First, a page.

1. They’re made in galaxy collisions
It’s common belief that galaxies have a supermassive black hole nestled at their centres but what happens to them when one galaxy is on a collision course with another? It turns out that these monstrously hungry and hefty objects have the opportunity to share the same galactic centre, roughly separated by – at most – a few tens of light years.
2. They spew strong gravitational waves
Double black holes are thought to be the strongest source of the very much sought-after gravitational waves. This gravitational radiation ripples through the fabric of space-time, taking the form of waves and have never been observed directly. They’re made when one of the duo spirals towards the other, when the pair’s orbit has decayed, eventually combining as one.
3. Their event horizons make duckbill shapes
What becomes of a black hole’s event horizon – the point of no return – when two of these exotic objects get up close? Scientists believe that as they approach, their event horizons protrude as duckbill shapes towards each other, extending longer and narrower until they meet.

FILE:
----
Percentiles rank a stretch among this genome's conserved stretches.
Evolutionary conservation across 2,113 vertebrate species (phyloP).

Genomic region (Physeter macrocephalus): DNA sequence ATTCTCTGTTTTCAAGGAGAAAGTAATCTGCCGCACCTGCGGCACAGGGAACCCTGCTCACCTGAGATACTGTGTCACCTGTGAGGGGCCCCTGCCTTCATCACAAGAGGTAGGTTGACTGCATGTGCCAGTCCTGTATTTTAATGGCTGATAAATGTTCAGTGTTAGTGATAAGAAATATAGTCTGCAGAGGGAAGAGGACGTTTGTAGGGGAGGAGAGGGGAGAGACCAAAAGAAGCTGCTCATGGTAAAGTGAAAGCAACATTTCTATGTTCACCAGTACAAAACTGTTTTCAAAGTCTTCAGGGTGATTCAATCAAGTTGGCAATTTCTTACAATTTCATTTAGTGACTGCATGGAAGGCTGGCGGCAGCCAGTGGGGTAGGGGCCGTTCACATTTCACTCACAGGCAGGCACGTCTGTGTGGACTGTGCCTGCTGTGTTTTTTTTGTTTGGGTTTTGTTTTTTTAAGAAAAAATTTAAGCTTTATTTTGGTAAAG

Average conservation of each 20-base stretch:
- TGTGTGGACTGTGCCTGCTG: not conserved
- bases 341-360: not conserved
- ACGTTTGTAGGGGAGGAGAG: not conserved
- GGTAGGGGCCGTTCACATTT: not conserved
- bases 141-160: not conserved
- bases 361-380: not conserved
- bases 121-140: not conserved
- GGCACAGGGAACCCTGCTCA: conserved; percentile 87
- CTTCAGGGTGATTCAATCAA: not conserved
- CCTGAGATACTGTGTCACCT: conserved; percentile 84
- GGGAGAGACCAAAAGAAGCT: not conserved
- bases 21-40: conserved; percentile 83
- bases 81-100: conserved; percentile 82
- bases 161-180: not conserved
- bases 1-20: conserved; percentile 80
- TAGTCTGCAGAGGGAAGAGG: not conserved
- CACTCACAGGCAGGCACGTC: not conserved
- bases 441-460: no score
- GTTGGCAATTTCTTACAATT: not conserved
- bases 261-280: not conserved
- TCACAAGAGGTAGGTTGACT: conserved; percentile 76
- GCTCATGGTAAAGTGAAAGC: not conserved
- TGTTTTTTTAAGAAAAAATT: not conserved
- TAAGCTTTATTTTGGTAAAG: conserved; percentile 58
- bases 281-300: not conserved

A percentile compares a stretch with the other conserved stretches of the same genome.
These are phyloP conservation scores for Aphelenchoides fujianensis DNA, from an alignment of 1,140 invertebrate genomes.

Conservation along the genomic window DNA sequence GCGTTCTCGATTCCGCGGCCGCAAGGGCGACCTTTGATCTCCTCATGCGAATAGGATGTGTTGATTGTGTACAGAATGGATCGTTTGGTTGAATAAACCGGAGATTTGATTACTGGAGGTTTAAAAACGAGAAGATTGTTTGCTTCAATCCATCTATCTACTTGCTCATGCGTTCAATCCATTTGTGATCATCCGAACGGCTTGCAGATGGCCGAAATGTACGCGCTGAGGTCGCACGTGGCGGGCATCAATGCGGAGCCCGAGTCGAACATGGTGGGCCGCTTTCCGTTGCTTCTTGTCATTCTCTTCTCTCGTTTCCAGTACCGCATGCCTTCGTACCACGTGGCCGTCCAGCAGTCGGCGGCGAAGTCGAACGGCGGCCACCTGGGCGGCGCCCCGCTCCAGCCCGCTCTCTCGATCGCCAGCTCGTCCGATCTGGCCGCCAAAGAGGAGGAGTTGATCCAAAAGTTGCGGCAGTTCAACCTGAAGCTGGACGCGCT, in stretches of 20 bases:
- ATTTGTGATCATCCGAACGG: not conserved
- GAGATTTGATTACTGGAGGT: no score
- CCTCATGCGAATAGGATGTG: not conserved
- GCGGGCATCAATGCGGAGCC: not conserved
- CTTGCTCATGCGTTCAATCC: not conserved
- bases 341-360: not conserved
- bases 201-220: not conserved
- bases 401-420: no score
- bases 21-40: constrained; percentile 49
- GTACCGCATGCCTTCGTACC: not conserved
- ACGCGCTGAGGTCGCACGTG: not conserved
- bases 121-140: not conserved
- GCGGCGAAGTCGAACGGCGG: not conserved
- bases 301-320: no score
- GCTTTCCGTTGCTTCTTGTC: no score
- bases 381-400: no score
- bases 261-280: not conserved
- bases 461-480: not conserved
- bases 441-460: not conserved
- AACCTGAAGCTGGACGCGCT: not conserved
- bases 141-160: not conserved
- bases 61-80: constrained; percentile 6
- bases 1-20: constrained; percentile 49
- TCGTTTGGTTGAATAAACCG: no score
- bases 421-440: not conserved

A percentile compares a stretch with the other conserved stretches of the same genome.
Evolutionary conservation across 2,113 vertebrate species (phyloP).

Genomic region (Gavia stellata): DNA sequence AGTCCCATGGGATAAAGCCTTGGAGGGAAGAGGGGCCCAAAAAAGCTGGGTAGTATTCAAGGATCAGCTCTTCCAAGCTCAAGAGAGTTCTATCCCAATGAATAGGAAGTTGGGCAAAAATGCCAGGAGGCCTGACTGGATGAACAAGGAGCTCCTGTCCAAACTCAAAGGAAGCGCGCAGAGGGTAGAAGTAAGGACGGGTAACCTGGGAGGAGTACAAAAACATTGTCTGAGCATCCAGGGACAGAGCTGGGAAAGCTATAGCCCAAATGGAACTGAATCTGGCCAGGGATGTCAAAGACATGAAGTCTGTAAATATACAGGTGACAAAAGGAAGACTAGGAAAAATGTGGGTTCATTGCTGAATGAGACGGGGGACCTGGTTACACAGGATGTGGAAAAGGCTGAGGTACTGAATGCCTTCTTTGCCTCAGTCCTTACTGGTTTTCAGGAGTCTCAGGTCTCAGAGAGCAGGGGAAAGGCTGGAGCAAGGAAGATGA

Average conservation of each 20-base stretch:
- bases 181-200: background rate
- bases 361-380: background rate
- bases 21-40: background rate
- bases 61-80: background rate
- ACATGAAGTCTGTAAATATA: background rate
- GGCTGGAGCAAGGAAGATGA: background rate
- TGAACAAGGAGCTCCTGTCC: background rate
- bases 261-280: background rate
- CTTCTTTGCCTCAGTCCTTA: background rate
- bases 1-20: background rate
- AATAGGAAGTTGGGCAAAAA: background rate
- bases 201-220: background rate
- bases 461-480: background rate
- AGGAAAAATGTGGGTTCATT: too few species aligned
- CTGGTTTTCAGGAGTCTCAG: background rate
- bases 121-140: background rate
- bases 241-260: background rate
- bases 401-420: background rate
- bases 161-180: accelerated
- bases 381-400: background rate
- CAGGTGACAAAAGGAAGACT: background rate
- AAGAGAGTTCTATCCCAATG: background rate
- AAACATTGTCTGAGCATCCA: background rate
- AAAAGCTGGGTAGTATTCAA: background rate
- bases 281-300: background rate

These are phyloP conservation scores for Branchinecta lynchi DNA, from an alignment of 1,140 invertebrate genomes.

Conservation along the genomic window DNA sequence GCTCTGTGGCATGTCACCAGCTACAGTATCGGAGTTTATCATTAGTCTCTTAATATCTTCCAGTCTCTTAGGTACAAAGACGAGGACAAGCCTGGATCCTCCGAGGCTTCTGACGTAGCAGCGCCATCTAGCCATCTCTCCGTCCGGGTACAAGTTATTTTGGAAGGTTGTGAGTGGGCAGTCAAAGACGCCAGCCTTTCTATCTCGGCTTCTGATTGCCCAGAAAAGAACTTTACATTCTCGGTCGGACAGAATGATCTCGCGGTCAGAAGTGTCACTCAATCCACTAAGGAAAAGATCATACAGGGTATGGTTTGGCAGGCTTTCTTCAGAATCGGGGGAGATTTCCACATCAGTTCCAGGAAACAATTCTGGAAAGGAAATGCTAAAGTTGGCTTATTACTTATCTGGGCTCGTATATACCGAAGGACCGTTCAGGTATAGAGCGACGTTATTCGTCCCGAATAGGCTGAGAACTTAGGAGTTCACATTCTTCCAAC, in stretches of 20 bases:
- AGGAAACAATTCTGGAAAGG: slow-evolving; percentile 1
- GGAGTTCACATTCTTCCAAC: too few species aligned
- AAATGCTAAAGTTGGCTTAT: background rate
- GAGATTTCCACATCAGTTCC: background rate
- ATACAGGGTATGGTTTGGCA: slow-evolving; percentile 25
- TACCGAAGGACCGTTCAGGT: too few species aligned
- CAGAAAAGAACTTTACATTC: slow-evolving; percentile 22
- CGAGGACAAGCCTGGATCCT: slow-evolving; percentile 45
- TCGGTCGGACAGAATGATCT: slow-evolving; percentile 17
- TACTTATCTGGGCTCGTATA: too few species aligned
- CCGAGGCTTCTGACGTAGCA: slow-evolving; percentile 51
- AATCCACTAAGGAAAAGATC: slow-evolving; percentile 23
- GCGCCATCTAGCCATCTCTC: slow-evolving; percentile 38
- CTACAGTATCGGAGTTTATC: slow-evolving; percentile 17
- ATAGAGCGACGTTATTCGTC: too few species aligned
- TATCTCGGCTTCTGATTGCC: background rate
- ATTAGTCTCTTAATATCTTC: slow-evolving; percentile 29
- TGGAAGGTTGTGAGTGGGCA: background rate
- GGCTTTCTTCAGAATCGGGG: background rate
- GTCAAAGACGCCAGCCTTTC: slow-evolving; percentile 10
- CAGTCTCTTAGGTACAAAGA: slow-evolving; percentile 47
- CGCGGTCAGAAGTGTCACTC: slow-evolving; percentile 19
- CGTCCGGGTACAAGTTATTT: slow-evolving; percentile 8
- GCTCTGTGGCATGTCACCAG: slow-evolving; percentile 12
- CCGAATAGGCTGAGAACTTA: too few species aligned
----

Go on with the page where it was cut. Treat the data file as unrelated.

4. They move at incredible speed
Despite their masses, supermassive black holes are not sluggish by any means. Astronomers are able to figure out – with the help of Doppler shift – that binary supermassive black holes should generally orbit each other at speeds of around 3,800 kilometres per second – that’s 8.5 million miles per hour!
5. More have been suspected than found
It’s no secret that binary black holes are hard to come by, despite the Universe being littered with galactic smash-ups. Astronomers think that over 30 examples probably exist but have only pegged a few including one in the double nucleus of NGC 6240, a remnant of a merger between two smaller galaxies.
Image Credit: P. Marenfeld and NOAO/AURA/NSF